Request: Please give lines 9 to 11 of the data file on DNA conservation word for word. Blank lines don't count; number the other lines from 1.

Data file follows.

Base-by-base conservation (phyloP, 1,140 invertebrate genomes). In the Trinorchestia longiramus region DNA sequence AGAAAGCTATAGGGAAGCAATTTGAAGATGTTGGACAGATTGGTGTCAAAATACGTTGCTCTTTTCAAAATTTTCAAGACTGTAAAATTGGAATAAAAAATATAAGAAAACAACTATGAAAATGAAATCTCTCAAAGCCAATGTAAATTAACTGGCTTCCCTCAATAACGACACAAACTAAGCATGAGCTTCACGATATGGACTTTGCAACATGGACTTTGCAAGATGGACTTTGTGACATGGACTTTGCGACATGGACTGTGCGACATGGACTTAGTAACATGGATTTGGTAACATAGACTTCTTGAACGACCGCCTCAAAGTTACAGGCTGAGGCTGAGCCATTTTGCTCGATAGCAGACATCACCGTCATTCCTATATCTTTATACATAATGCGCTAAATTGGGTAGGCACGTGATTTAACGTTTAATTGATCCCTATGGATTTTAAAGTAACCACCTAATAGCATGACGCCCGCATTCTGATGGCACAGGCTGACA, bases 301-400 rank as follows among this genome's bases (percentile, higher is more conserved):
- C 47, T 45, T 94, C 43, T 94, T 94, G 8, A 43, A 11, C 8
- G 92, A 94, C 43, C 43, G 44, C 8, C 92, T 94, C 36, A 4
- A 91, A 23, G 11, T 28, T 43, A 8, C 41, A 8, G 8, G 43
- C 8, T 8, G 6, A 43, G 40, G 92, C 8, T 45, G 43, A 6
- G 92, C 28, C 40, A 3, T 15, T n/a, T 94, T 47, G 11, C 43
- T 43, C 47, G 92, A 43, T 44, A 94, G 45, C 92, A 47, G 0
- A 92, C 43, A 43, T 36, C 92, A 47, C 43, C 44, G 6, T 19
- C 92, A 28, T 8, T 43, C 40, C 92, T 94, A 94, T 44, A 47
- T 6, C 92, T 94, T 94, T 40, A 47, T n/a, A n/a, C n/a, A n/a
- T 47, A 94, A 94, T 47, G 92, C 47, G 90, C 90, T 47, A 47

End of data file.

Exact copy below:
- C 92, A 28, T 8, T 43, C 40, C 92, T 94, A 94, T 44, A 47
- T 6, C 92, T 94, T 94, T 40, A 47, T n/a, A n/a, C n/a, A n/a
- T 47, A 94, A 94, T 47, G 92, C 47, G 90, C 90, T 47, A 47